The Animal Drums

A film by Joshua Alexander and SJ Fowler  
Running time : 76 minutes / 2019

Written by Steven J Fowler. Edited by Joshua Alexander
Featuring Steven J Fowler, Stewart Home, Iain Sinclair, Lotje Sodderland, Simon Christian, Edie Deffebach, Andrew Breaks, Stuart Westerby

The first significant feature length poetry film of the 21st century
Gareth Evans

The Animal Drums is an attempt to create the a distinctly poetic film, in feature length, that explores the sad, macabre, abstract threat of a contemporary London in the grips of constant and nefarious growth. The film charts the the particular, baffled and morbid character of English attitudes to mortality, along with the specific influence of place and conformity on the quintessentially English deferral of emotion and melodrama. It captures the ambiguous menace of an often accidentally humorous resolve, manner, apology and understatement so prevalent in the English character within a city that is proudly unEnglish, and it dwells upon the unfortunate consequence of blind development.

Recalling the tableu film-making of Peter Greenaway and the lyrical disjunction of Harold Pinters writing, Gareth Evans suggested The Animals Drums as the first significant feature length filmpoem of the 21st century, in the tradition of Andrew Kötting and Patrick Keillor. Featuring a fusion of documentary technique, montage and theatrical set pieces, and featuring appearances from authors like Iain Sinclair and Stewart Home, alongside actors and non-actors, The Animal Drums is unique representation of modern London in old England.

The film was shot from 2014 to 2019. It was made with constant revisions around its method, deliberately aiming to fuse poetry, improvised speech and the language arts with film grammar and the possibilities of film editing. Multiple new texts were written to drive the film, many of them distinctly poems. They have yet to be published on the page and I have resisted this precisely because they were designed to experienced with moving images, most specifically around Joshua Alexander’s remarkable cinematic visions.

At the film’s Whitechapel Gallery literary cinematic event, Iain Sinclair read a new text responding to the film, a kind of poetic documentation. This was published in Hotel Magazine issue 5, and on the Hotel Tyrant Podcast, as audio, from the event itself. To be found

David Spittle has written a critical response to the film, published by Partisan Hotel magazine
The glitching pulp of red that begins the film keeps flashing across in other sequences, a blinked glimpse of the plague doctor and occasionally a peaceful but disintegrating shot of a forest. These images become like obsessive thoughts or the rupturing of flashbacks…it is half way through the film that we realise the incoherent red glitch is a distortion of a figure about to read, a performance. Steve Fowler has often looked at ways to unsettle, include or challenge audiences in order to resurrect the polite coma of most poetry readings into an unpredictable exchange between people. But it is that space, the reading—and more significantly, the performance—that seems to encapsulate a locus of anxiety for the film: a moment where the personal and persona of what might constitute Steve Fowler is allowed to blur and seem vulnerable. He mutters into the microphone, ‘It’s funny, people have all these thoughts in their mind and you speak to them…’ he trails off, repeats and trails back, as if lost and even afraid. This is followed by the admission, ‘I have a problem with impulse control’, which is then repeated around four times before descending into an apologetic mantra: ‘I’m sorry, I’m sorry, I’m sorry…’For the film, it is unclear whether this is the protagonist (that both is and isn’t Steve Fowler) staging his own breakdown, or whether it is in fact a traumatic collapse in front of an audience. Again, like the city it takes place in, the reading seems a movement between performed image and lived reality, coaxing one into the other until each are prickled with the other’s shadow.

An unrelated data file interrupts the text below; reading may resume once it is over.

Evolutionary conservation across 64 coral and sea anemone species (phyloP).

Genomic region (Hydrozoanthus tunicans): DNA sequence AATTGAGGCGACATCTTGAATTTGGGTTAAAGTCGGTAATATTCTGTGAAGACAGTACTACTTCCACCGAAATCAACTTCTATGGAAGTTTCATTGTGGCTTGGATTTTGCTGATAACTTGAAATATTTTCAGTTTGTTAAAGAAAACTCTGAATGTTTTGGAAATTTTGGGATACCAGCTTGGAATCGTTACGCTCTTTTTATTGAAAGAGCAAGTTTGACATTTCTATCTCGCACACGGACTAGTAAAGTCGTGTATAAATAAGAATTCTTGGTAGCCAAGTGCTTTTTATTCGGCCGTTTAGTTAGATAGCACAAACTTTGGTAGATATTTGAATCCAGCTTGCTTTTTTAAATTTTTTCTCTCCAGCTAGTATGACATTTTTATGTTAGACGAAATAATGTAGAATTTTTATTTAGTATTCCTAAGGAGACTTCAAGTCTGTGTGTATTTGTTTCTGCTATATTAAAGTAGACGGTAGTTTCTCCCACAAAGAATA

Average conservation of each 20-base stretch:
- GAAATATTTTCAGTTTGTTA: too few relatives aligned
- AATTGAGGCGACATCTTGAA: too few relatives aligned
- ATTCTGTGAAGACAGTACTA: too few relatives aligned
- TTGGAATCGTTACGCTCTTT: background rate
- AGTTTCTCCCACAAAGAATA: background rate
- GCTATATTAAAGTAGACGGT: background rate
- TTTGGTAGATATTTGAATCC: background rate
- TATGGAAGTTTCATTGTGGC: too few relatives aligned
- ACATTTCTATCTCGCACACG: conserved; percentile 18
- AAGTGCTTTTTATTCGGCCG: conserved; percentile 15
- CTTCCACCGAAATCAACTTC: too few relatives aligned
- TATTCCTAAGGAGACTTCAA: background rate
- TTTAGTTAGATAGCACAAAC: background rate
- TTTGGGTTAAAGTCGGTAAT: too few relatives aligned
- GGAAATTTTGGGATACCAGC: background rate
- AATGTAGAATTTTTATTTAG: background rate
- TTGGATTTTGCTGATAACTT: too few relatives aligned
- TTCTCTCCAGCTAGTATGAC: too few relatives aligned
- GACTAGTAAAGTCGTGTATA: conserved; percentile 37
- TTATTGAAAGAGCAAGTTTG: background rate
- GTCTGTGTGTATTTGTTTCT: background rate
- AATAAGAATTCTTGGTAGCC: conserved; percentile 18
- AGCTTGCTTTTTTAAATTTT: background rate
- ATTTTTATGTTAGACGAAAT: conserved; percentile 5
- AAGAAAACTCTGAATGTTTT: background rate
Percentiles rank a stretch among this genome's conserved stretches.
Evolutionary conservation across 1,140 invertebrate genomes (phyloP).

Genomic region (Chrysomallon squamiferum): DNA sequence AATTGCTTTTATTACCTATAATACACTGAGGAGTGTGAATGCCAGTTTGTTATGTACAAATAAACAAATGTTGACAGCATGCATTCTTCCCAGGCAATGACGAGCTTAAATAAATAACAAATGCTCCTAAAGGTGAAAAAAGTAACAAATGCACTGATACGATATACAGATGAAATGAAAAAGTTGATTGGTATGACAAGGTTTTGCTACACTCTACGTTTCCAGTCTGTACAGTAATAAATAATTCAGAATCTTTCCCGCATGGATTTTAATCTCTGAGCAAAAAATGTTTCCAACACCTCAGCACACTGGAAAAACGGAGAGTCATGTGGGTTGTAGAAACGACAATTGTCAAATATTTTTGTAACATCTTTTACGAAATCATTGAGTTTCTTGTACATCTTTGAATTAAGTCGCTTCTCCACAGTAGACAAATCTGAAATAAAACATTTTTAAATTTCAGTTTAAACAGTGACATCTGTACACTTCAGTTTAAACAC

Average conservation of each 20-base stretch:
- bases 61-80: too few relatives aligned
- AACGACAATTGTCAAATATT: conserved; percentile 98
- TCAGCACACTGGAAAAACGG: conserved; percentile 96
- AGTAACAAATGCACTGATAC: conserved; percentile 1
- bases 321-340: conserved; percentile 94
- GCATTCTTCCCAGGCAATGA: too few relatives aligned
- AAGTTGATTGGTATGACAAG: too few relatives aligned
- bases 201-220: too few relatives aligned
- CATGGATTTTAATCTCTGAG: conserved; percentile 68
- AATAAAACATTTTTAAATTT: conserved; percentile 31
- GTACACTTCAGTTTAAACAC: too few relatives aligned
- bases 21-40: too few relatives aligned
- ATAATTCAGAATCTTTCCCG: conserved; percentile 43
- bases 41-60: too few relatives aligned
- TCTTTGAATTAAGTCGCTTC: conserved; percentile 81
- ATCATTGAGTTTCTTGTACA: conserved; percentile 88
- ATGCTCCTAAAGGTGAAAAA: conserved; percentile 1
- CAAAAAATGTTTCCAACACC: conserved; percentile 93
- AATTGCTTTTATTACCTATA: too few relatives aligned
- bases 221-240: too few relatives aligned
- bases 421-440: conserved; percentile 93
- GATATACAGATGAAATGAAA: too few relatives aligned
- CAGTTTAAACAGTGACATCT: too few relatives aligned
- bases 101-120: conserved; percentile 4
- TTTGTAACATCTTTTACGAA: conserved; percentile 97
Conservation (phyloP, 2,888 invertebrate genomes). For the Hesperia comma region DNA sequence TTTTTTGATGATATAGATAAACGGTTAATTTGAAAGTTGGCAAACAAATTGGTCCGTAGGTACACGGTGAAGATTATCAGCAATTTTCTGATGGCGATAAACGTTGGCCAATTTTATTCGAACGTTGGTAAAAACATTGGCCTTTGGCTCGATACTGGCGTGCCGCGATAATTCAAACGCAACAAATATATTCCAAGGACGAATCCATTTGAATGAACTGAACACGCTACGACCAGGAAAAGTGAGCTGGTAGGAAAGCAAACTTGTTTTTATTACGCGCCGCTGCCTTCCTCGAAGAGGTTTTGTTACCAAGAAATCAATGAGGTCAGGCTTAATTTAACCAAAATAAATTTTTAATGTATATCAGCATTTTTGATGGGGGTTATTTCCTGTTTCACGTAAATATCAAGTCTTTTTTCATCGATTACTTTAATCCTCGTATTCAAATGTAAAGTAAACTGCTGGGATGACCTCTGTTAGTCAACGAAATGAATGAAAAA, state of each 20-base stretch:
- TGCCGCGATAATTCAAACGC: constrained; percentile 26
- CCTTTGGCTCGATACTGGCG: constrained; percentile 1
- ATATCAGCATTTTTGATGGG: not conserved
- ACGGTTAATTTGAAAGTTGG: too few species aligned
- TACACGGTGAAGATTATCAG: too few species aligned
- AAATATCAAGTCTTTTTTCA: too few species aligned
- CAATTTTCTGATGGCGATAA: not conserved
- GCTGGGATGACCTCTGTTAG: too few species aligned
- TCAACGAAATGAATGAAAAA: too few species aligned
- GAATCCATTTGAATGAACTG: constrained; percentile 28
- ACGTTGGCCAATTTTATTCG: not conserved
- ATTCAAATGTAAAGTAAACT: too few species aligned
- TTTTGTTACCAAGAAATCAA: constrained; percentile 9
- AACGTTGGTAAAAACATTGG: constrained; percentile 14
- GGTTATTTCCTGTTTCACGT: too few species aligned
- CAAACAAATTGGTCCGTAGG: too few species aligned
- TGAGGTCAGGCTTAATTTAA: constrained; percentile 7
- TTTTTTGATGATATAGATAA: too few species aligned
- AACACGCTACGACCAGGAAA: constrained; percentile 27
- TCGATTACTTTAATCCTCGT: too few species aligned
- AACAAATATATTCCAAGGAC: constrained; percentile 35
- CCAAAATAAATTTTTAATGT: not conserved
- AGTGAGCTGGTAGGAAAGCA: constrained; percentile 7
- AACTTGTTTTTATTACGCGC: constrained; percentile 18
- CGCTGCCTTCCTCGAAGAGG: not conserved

Manichean visions revive disputed and despoiled London ground. Poetry in light and stone‘ – Iain Sinclair

On the film at Whitechapel Gallery Cinema

January 18, 2019

It’s been a month since my first feature length film, made with (owed to) Joshua Alexander, was at Whitechapel Gallery Cinema. It was a strange night, satisfying, undoubtedly, but strange for me to experience sat the rear of the cinema, watching myself, my own film, on a huge screen. It was wonderful so many friends and people I don’t know came out, and the introduction by Iain Sinclair, where he firmly placed Josh and I in the tradition of Patrick Keillor et al, was pretty wonderful, as a moment of recognition. So the experience, as a night, was brilliant. And I feel the achievement of finishing a film is a thing to be left alone, to be enjoyed. However it was all uncanny because in watching the film in this way, the first time removed from Josh and I and editing, in a sense, I saw what it was really about, as a piece of work. And this was different than what I thought it was about. It was a little disturbing, but perhaps that’s best. And really we owe this night, and the momentum it’s given the film, entirely to Gareth Evans, a constant hero of the often hidden work that needs working in London. He was so helpful to us and continues to be.

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